This book uses modern biological knowledge to tackle the question of what distinguishes living organisms from the non-living world. The authors first draw on recent advances in cell and molecular biology to develop an account of the living state that applies to all organisms (and only to organisms). This account is then used to explore questions about evolution, the origin of life, and the possibility of extraterrestrial life. The novel approach taken by this book to issues in biology will interest and be accessible to both the general reader as well as students and specialists in the field.
Introduction.- Ingredients of the Simplest Cells (Prokaryotes and the Sizes of their Contents).- Bigger Cells (Eukaryotic Cells and their Contents).- Hives of Industry (A Survey of Intermediary Metabolism).- Delights of Transport (Mechanisms by which Cellular Contents are Moved around).- As if Standing Still (Cellular Homeostasis and Regulatory Processes).- Internal State and Gene Expression (Transcription and its Control).- Sustaining and Changing the Internal State (The Interrelationship between Gene Expression and the Cell?s Current Composition and Functional State).- Responding to the Environment (Signal Processing and its Relationship to Cell Structure, Metabolism and Gene Expression).- The Living State (A general characterization of "life").- Stability and Change in DNA (Why DNA is highly stable and a Survey of the Mechanisms by which it can Change).- The Spice of Life (Variety, Habitats, Natural Selection, Symbiosis, Ecosystems).- Curriculum Vitae (An Outline History of Life on Earth).- The Origin of Life (Major Ideas and Unanswered Questions).- Other Worlds (Ideas about Extraterrestrial Life, including a Critique of the Assumptions behind the "Drake Equation" and the SETI Project).- Intelligent Behaviour and Brains (The Meaning of "Intelligence").- Human Intelligence (Human Evolution and the Question of Human Uniqueness).- Cells, Brains and Computers: towards a Characterisation of Mind.- Glossary.- Bibliography.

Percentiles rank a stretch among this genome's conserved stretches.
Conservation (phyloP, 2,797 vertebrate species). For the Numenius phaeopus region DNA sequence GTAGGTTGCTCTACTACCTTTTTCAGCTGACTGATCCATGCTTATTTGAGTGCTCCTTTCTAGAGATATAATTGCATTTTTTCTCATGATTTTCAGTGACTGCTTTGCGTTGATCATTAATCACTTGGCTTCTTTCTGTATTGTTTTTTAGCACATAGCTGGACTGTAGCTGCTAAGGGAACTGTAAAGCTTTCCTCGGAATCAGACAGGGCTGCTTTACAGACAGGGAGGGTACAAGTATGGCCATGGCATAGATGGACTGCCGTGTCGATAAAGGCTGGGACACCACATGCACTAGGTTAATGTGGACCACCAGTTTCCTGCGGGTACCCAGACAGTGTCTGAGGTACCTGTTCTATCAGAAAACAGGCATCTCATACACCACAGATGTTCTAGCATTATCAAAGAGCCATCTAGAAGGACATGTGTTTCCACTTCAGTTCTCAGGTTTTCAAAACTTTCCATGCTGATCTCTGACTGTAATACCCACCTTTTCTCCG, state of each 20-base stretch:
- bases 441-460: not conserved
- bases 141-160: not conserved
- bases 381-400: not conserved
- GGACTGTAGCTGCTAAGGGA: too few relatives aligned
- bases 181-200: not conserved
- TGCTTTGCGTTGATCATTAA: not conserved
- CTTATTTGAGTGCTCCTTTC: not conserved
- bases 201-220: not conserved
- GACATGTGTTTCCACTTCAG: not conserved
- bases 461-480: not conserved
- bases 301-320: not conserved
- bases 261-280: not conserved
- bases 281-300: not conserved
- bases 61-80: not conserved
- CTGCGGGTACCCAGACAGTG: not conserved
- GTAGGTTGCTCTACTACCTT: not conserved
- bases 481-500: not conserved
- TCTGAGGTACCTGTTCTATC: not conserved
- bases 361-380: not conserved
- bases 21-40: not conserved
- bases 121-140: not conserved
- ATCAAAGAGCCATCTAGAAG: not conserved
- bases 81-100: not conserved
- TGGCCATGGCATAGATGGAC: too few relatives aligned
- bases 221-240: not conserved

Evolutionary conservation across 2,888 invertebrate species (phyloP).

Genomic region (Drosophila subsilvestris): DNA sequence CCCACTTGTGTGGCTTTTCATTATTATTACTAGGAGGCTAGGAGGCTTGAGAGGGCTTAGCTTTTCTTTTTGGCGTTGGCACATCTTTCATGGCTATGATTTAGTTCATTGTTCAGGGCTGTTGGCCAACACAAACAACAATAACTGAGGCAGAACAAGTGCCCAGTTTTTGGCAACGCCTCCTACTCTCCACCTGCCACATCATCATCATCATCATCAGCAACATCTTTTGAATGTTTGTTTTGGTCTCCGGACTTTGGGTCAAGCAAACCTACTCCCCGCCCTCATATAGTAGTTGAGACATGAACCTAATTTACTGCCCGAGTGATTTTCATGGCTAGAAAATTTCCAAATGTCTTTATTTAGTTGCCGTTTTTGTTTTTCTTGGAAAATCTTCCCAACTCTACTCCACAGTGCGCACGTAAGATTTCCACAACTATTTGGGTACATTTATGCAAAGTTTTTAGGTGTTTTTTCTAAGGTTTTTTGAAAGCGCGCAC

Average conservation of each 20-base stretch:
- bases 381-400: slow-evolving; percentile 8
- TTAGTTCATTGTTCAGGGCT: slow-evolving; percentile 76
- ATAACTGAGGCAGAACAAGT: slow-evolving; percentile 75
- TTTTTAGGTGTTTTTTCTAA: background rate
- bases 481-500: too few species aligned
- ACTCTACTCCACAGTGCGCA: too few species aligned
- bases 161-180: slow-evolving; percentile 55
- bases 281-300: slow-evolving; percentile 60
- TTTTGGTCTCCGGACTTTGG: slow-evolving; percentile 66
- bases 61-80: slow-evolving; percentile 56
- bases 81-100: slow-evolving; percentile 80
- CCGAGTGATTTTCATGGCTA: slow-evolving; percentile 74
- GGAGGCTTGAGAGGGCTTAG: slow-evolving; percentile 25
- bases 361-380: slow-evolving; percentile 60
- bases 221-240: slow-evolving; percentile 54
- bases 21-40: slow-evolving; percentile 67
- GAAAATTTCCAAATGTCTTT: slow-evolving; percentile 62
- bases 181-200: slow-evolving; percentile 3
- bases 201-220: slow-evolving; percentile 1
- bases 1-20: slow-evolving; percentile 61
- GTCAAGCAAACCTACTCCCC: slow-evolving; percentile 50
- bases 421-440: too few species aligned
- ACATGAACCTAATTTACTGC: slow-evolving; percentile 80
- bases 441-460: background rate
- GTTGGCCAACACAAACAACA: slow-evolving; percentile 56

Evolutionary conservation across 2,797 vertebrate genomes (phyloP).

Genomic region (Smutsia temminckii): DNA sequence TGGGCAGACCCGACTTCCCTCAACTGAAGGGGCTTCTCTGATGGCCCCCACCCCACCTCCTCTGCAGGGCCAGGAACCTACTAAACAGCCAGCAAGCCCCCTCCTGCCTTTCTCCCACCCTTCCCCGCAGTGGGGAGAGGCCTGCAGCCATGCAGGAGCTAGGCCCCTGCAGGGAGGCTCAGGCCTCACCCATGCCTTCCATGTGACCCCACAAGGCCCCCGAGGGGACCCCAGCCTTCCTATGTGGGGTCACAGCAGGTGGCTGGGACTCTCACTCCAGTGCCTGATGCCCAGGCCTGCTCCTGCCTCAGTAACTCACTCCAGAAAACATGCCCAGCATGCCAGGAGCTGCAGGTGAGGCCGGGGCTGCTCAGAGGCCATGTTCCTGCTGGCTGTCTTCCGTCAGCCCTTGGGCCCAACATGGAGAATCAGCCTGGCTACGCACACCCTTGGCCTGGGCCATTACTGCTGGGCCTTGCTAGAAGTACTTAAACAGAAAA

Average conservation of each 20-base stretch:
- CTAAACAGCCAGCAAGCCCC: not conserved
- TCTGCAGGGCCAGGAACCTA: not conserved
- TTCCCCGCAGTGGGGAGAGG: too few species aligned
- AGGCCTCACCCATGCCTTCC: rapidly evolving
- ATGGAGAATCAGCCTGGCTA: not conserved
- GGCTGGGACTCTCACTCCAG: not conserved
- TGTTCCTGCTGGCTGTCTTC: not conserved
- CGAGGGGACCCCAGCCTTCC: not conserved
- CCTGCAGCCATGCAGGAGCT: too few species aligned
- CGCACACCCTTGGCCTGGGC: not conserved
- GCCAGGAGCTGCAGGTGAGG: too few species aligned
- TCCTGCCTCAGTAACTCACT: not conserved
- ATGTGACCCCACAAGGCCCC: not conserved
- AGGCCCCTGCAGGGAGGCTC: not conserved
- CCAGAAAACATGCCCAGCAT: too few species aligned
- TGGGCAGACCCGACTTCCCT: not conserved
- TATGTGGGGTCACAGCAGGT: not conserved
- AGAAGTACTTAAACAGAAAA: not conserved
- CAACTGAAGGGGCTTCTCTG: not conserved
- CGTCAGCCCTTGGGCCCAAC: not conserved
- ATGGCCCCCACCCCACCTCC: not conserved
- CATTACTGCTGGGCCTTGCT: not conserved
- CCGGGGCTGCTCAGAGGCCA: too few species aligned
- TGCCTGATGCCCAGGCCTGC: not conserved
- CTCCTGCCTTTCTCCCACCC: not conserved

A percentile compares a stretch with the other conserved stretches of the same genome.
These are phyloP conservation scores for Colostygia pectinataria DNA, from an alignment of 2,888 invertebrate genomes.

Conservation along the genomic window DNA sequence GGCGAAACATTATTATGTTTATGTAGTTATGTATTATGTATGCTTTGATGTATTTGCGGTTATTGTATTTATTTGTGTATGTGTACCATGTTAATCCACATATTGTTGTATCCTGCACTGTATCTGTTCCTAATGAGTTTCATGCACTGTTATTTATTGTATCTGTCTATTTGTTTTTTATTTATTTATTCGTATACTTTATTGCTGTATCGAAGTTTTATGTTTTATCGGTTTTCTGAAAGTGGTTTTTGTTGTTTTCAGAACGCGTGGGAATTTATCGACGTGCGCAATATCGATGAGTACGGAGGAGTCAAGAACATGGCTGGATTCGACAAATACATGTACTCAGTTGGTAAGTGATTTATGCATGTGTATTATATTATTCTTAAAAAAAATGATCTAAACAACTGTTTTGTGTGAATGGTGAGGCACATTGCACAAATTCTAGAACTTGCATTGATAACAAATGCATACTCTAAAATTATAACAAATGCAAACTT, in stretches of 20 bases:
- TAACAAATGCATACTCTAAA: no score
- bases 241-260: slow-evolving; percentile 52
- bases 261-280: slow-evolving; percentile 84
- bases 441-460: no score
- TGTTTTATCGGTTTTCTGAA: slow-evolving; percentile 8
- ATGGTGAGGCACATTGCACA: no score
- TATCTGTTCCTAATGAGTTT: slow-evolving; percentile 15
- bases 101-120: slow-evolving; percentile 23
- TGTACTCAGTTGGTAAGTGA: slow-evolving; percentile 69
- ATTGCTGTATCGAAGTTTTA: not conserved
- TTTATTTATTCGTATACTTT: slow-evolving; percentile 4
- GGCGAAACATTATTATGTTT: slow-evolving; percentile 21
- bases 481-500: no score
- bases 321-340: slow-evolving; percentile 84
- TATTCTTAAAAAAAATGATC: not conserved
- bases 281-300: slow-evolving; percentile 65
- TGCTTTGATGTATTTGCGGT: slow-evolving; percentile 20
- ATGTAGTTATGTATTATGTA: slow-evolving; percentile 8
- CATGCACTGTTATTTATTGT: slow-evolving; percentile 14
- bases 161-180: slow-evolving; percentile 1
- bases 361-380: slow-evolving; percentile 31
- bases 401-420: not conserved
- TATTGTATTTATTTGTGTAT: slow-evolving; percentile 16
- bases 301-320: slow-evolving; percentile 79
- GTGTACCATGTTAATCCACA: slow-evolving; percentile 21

From the reviews: I have read some of the chapters and I am most impressed. It is well written, scholarly and deals with the subject in "4-D" i.e. not as we know it now but as knowledge developed in time. For me, who has lived through the development of the subject since the late 1960s and reviewed the literature as far back as Hippocrates, it was like reading a novel that I could not put down. Prof. A Nicolaides MS FRCS "This delightfully written book addresses major questions and some of the biggest ideas in biology today. ! The book is moderately well-illustrated with photomicrographs and line drawings ! . The book includes numerous insightful analogies and covers somewhat offbeat topics that an instructor could easily adapt to enliven classroom presentations. Summing Up: Highly recommended. Lower-level undergraduates and above." (P. E. Hertz, CHOICE, Vol. 45 (2), 2007)